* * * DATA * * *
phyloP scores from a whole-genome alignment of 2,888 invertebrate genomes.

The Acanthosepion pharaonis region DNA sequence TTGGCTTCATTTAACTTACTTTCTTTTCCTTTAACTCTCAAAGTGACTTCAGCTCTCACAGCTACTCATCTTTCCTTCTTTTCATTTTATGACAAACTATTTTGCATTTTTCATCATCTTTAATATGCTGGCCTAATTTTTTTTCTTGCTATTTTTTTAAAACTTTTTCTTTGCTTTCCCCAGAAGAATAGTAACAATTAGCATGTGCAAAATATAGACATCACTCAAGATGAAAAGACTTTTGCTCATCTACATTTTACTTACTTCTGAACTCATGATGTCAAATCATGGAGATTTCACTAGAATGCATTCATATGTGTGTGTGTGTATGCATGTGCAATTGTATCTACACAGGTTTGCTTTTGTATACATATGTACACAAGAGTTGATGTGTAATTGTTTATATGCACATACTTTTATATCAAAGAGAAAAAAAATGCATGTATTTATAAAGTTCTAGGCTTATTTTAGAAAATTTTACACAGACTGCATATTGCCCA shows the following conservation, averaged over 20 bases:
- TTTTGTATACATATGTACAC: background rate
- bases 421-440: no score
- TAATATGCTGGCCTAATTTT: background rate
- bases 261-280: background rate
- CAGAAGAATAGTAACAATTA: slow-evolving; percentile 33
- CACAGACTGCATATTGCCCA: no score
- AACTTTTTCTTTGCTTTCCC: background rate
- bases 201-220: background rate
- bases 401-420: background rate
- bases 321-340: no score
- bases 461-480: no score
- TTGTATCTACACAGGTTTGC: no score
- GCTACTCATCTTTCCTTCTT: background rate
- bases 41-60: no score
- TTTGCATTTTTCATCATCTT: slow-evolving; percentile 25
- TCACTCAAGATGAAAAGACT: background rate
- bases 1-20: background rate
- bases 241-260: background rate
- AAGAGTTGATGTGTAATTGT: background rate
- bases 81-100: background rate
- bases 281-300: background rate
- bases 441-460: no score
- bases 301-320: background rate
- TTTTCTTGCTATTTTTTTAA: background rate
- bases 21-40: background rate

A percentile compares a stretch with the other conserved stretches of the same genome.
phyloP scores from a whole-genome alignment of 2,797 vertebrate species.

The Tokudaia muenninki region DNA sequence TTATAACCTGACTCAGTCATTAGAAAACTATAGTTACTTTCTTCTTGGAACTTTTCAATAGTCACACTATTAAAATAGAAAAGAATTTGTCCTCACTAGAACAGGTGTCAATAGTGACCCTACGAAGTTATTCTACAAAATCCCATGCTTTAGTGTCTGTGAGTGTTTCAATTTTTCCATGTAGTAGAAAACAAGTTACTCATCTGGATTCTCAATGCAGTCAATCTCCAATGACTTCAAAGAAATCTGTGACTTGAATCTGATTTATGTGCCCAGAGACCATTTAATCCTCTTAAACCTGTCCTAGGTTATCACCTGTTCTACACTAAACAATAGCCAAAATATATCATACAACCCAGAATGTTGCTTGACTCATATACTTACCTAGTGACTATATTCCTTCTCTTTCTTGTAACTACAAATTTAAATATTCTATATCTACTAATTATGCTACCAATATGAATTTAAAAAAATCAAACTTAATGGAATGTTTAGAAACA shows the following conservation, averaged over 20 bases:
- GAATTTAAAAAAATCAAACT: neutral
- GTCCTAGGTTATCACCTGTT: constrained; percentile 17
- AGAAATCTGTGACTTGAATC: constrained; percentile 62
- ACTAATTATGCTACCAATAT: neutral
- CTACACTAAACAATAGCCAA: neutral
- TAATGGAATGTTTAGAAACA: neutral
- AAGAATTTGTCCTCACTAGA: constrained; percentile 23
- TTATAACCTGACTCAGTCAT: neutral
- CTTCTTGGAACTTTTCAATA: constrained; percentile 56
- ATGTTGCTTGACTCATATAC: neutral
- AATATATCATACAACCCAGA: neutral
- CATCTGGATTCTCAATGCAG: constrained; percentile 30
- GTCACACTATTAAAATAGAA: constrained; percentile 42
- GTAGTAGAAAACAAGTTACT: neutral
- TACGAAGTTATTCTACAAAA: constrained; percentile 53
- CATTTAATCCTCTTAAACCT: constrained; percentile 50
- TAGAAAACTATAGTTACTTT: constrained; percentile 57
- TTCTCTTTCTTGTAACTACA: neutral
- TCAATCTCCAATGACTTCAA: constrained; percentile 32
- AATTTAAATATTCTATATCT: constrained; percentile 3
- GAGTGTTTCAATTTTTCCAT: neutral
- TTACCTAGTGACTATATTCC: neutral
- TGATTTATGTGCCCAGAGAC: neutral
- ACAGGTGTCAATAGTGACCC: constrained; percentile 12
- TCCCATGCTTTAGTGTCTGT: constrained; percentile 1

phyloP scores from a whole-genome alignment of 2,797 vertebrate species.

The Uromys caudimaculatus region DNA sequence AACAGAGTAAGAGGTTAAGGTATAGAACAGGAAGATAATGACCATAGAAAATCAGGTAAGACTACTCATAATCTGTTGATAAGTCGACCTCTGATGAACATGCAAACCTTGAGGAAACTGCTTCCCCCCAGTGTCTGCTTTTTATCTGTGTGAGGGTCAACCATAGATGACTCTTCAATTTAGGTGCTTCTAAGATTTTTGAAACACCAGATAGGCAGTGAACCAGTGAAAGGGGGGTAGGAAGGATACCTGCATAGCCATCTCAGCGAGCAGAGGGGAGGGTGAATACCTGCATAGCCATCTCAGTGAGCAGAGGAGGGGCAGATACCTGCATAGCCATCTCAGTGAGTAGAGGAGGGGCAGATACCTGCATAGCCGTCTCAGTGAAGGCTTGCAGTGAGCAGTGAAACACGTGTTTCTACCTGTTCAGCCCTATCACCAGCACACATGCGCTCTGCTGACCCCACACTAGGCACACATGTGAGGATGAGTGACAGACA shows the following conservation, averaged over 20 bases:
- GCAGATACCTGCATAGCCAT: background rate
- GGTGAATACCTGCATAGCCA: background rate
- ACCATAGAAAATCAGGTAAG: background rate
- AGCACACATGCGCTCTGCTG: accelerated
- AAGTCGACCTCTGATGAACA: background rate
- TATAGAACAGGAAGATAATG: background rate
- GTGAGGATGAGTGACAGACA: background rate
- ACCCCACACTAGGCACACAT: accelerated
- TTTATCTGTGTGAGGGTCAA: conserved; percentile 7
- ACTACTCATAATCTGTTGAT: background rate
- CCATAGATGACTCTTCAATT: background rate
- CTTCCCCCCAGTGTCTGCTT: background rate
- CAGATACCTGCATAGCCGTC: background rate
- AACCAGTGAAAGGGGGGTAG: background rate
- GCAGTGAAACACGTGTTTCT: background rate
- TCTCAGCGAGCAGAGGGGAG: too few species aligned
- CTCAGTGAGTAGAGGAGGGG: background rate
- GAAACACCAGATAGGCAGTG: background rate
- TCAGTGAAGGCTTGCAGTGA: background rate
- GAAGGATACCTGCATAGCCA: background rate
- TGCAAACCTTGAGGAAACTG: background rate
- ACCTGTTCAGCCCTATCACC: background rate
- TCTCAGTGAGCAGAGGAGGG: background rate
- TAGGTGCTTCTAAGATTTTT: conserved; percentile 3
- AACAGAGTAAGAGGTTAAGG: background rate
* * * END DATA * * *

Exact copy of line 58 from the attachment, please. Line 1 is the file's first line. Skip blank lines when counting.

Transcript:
- GCAGATACCTGCATAGCCAT: background rate